What is e-safety?

e-Safety is the ability to protect and educate pupils in their use of technology and to have the appropriate mechanisms to intervene and support any incident where appropriate.  e-Safety encompasses not only Internet technologies but also electronic communications via mobile phones, games consoles and wireless technology. It highlights the need to educate children and young people about the benefits, risks and responsibilities of using information technology.

  • e-Safety concerns safeguarding children and young people in the digital world.
  • e-Safety emphasises learning to understand and use new technologies in a positive way.
  • e-Safety is less about restriction and more about education about the risks as well as the benefits so we can feel confident online.
  • e-Safety is concerned with supporting children and young people to develop safer online behaviours both in and out of school.

Staying safe on-line

From checking the news headlines with the morning cup of coffee, to catching up with the TV shows we missed at the weekend, it’s never been easier to get on-line. The Internet in now an integral part of our lives and while children can now access the Internet not only with their home computers but also mobile phones and games consoles, there are risks and parents need to know how to protect their children effectively.

It may feel like the Internet is some alien place that your child knows more about than you and the idea of using it yourself is a bit daunting. To keep your child safe it’s important that you have an understanding of the internet, how your child uses it and the terminology used on-line.

Your child will probably be more than happy show you what they do and how it works or the local library, college or community centre may run classes on computers and the internet.

Keeping your child safe on-line:
  • Talk to your child about the possible dangers posed by the internet.
  • Tell them what they should do if they have any worries or concerns.
  • Explain that anything shared online or by mobile phone could end up being seen by anyone.
  • Understand what your child does online and know which websites they visit.
  • Put the computer where the whole family can see it, not out of sight in a bedroom.
  • Use filtering software to block inappropriate sites.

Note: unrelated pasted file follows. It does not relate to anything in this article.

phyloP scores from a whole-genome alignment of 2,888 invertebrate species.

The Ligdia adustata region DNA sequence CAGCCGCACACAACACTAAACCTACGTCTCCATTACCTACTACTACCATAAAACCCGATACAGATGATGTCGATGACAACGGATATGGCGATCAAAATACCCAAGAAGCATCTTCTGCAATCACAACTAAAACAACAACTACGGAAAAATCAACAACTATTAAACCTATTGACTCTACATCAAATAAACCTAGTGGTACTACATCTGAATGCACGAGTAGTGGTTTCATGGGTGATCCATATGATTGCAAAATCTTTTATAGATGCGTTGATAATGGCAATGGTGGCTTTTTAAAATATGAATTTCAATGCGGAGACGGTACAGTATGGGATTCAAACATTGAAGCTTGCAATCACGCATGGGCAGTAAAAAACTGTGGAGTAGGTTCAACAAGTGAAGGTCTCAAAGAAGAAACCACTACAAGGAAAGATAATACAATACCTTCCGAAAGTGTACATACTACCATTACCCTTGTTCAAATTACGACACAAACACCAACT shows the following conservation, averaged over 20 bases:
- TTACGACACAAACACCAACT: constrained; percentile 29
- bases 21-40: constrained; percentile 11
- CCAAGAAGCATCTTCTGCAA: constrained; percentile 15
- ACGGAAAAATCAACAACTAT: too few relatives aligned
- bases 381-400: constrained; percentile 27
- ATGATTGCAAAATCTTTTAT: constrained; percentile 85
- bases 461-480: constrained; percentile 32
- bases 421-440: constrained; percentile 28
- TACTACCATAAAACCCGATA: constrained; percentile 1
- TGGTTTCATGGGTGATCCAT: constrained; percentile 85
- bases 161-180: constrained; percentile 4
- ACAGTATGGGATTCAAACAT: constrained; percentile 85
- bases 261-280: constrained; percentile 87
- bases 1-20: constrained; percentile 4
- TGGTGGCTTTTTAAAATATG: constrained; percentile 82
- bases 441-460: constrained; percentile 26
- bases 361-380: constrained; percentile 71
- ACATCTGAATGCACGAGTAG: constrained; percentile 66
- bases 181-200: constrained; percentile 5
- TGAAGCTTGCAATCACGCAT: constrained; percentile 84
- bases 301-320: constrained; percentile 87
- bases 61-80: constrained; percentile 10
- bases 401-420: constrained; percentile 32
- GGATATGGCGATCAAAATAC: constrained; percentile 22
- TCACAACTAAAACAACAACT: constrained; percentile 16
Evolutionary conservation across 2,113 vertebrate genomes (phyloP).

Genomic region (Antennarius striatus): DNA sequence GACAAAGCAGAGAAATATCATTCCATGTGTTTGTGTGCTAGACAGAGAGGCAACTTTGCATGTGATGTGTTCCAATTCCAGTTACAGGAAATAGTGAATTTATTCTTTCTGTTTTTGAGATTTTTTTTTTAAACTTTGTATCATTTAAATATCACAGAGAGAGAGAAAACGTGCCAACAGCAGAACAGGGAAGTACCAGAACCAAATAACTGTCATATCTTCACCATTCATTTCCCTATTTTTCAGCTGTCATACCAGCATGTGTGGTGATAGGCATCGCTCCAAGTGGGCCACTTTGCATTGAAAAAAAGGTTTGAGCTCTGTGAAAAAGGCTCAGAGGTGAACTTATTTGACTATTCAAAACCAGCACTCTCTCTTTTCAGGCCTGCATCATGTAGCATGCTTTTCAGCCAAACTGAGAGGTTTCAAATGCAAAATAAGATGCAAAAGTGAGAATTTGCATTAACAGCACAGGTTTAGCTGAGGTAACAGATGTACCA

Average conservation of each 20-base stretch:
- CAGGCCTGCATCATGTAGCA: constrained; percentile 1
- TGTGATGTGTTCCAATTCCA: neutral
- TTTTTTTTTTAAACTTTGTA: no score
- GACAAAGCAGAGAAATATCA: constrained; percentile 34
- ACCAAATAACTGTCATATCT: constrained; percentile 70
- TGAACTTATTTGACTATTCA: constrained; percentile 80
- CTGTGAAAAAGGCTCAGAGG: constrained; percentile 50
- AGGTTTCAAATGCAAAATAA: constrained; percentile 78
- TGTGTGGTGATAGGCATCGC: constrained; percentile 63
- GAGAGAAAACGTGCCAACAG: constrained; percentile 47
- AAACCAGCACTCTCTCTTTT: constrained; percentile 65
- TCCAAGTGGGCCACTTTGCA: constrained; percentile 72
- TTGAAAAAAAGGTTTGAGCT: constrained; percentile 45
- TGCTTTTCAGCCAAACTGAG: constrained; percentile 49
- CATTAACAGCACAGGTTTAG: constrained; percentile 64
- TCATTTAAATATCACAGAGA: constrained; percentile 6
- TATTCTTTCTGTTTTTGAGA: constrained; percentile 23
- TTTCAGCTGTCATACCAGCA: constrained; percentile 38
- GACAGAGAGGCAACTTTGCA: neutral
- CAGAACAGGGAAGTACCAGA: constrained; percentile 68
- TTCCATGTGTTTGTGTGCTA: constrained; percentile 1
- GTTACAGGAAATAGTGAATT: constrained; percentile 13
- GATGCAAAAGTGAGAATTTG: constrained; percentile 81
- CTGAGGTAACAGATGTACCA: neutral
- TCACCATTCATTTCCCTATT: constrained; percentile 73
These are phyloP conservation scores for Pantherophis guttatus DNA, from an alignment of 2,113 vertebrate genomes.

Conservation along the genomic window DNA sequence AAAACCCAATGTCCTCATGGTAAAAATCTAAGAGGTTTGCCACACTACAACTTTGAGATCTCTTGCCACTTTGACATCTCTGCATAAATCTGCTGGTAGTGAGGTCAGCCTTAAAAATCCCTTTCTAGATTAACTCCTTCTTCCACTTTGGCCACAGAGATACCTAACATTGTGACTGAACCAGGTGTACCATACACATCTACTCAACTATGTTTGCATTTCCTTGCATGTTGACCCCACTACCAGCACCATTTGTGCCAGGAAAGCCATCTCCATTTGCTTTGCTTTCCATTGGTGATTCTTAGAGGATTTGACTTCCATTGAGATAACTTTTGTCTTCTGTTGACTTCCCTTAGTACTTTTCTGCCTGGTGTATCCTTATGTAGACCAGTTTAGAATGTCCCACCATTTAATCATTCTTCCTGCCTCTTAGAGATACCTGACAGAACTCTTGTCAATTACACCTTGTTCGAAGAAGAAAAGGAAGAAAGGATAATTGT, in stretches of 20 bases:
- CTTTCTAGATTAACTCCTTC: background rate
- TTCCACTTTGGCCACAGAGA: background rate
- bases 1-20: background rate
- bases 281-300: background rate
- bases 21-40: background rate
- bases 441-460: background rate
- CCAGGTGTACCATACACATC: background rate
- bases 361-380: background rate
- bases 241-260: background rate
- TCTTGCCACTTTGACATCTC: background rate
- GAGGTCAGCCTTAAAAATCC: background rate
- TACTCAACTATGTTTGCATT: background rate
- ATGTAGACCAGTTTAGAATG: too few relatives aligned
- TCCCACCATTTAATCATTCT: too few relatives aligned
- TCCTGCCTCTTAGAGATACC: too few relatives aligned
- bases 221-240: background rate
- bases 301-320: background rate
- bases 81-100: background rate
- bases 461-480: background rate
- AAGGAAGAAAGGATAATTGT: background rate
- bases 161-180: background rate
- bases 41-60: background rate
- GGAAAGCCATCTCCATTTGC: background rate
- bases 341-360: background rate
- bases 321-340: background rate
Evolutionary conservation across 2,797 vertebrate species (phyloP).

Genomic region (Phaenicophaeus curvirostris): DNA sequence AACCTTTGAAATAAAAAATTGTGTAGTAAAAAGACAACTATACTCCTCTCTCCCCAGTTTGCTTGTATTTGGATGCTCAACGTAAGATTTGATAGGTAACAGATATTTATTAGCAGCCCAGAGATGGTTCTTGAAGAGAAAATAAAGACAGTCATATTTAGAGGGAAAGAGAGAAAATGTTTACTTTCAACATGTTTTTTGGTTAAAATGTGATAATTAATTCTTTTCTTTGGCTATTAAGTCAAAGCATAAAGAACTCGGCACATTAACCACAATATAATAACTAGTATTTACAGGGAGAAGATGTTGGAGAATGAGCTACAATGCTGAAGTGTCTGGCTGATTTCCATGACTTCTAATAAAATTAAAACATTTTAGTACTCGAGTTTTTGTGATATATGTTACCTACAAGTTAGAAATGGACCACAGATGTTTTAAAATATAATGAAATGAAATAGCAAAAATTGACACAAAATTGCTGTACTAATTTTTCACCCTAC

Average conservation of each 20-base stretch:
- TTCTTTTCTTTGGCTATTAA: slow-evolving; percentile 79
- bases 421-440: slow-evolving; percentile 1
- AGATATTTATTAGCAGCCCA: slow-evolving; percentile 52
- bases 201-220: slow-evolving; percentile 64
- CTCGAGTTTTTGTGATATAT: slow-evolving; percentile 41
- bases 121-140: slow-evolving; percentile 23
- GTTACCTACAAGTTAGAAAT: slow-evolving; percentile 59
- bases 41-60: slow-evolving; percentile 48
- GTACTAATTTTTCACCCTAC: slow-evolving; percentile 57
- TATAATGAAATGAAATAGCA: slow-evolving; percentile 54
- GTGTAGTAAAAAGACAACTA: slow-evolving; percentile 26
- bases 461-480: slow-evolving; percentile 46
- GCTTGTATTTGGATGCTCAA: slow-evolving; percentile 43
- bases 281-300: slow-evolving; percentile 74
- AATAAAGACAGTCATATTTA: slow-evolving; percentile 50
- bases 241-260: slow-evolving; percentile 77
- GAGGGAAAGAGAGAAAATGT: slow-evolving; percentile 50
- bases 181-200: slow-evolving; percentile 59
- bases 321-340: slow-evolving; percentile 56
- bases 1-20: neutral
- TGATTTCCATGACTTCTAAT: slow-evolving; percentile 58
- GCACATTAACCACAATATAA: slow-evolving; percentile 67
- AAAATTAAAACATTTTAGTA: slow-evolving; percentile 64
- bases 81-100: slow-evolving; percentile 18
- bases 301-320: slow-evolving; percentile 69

• Encourage your child to use websites where they can find advice and guidance on safe (but fun) use of the internet.

Parental Controls

Most large Internet service providers now offer parental controls as part of their produts which can be activated at any time. Below are links to …

There are also a number of 3rd party services that can add another layer of protection.  Some of these are listed below.

Parental contols are also available for mobile phones and tablets.  These vary from device to device so the best place to start is the website of your devices manufacture.

Please remember no filter or parental controls tool is 100% effective, and many of the risks that young people face online are because of their own and other’s behaviour. It is therefore important to talk to your children about staying safe online with your child and make sure they know that they can turn to you if they get into any difficulty.

Websites that can help

Below is a list of excellent websites for you to visit and find more information on how you can help your child stay safe on the Internet.

  • parentinfo.org – Parent Info provides high quality information to parents and carers about their children’s wellbeing and resilience. Schools can host the content on their own website and use it in any other ways (in letters to parents etc) that they want.
  • www.thinkuknow.co.uk – Guide to internet safety and safe surfing for young people from Think U Know. Learn about online safety when using blogs, chatting, online gaming, P2P and other forms of technology like mobiles.
  • www.vodafone.com/content/parents – Offers parents information and advice about the latest digital technologies and the kind of challenges children and teenagers might face in their digital world.
  • www.childnet.com/parents-and-carers – Guide for parents and carers on how to keep children safe on the internet, includes advice and educational resources.
  • www.bullying.co.uk/advice-for-parents – Bullying advice from Bullying UK – bullying at school, cyber bullying, and find out how you can deal with it.
  • www.kidscape.org.uk/parents-carers/cyber-bullying-online-safety – Cyber bullying advice, helpline, information, resources and training.
  • www.childline.org.uk – Get help and advice about a wide range of issues.
  • www.saferinternet.org.uk – UK Safer Internet Centre, where you can find e-safety tips, advice and resources to help children and young people stay safe on the internet.
  • www.ceop.police.uk – The Child Exploitation and Online Protection (CEOP) Centre
  • www.mkscb.org/mkscb-parentsandcarers – The MKSCB agrees how local services and professionals should work together to safeguard and promote the welfare of children.
  • www.phonebrain.org.uk – PhoneBrain is brought to you by the UK regulator for phone-paid services, and was set up to educate young people about these services and the costs involved.
  • www.kidsmart.org.uk – Childnet International’s Kidsmart website has a section for young people aged 11 plus, dealing with mobiles, file-sharing, chat, trackback (for example, digital footprints) and privacy.
  • www.digizen.org – Childnet’s Digizen site offers practical information, advice and resources designed to help schools, parents and carers understand the benefits and risks of young people’s use of technologies.